Cinderford visited Clifton’s Cribbs Causeway ground for the first time in nine years and found the going just as tough as it has always been. There has never been much in matches between these two old rivals and just six points separated the two sides at the end of a see-sawing struggle. That Cinderford prevailed was thanks to the boot of fly-half James Moffat who converted three of the foresters five tries.
Some strong running from Clifton’s backs set up an early try for blind-side Mike Uren before prop Charlie Bullimore bullocked over to increase the Bristolians lead. Crucially though what should have been two relatively simple conversions were missed. Cinderford flanker Aaron Ryan finished off some good work by the foresters to surge over for a try which Moffat converted but Clifton soon hit back with a try from wing Ian Clark who gathered a poorly judged Cinderford kick. Nevertheless a try by wing George Bvuma who gathered Moffat’s neat chip at full tilt had the visitors followers whooping. Just before half-time Andy Chesters claimed Clifton’s bonus point try from a catch and drive.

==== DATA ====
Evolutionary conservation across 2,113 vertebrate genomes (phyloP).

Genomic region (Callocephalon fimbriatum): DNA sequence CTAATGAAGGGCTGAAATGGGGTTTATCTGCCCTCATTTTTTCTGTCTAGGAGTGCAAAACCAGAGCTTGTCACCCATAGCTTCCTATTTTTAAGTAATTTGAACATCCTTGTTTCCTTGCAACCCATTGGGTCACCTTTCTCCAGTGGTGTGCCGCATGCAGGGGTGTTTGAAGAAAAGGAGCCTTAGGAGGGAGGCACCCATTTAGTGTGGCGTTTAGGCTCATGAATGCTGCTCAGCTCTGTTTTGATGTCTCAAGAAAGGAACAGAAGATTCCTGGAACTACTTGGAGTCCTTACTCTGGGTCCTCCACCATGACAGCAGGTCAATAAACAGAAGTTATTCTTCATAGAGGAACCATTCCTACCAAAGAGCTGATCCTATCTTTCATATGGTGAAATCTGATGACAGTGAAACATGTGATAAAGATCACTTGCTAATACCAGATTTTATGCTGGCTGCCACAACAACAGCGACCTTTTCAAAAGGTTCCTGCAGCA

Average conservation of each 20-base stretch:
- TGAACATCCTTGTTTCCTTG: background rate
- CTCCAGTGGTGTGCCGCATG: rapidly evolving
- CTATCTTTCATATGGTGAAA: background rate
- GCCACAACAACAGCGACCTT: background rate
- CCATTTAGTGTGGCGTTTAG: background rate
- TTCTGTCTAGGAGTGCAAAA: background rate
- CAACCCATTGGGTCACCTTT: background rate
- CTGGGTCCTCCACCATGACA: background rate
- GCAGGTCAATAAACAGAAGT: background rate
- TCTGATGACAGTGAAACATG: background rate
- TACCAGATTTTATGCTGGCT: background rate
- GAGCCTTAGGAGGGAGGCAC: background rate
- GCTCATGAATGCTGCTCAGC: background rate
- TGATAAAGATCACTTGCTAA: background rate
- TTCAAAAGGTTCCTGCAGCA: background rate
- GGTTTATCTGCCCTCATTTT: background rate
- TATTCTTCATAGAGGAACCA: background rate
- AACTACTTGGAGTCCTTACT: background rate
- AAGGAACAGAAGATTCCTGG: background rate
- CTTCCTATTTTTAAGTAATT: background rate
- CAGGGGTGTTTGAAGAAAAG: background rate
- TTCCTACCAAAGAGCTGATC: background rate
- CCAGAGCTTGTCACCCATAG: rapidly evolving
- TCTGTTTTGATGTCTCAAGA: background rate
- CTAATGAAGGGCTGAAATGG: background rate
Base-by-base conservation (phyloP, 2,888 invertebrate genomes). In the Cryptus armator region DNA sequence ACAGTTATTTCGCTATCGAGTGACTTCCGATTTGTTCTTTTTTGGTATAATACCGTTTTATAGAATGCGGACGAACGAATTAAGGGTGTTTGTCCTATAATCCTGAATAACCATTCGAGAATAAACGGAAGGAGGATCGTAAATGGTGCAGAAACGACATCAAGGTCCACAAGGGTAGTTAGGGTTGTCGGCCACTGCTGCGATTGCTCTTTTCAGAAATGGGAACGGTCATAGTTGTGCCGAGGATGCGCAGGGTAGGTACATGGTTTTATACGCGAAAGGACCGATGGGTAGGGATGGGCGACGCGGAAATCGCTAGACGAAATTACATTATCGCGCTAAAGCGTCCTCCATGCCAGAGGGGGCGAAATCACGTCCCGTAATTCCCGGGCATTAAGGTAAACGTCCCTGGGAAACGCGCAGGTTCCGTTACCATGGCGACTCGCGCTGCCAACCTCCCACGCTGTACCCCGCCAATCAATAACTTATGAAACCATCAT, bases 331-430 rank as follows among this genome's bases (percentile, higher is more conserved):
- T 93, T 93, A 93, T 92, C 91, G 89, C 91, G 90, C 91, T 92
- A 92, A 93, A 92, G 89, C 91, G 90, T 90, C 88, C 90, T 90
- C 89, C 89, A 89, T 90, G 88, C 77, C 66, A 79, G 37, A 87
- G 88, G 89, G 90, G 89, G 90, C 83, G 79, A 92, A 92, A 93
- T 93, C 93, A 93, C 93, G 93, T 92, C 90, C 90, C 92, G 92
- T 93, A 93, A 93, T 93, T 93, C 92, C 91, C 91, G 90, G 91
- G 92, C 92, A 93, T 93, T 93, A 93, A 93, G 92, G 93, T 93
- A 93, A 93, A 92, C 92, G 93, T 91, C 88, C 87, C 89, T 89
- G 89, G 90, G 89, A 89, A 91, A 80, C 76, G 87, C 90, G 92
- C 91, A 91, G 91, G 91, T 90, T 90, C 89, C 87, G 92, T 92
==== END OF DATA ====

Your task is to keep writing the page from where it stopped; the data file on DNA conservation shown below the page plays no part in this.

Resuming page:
Whatever Cinderford’s Paul Morris said to his charges during the interval seemed to have done the trick as Cinderford surged up the slope for prop James Tideswell to bundle over and Moffat to convert. Wing Ollie Whiting then took advantage of a Clifton error to go over in the corner. However the try of the match followed soon after when Bvuma finished off a telling Cinderford thrust by slicing through a desperate Clifton defence for Moffat to add the extras.
Clifton looked weary and the match looked done and dusted but some exasperating defensive lapses let them back in when Clark scored his second. Cinderford were glad to cling on as Clifton’s late surge foundered on a determined defensive wall.
Cinderford will be pleased to have come back from a shaky start characterised by some schoolboy errors that will need to be fixed before next Saturday’s visit by second-placed Bishop’s Stortford while Clifton will dwell on the truth of the old adage that kickers win rugby matches.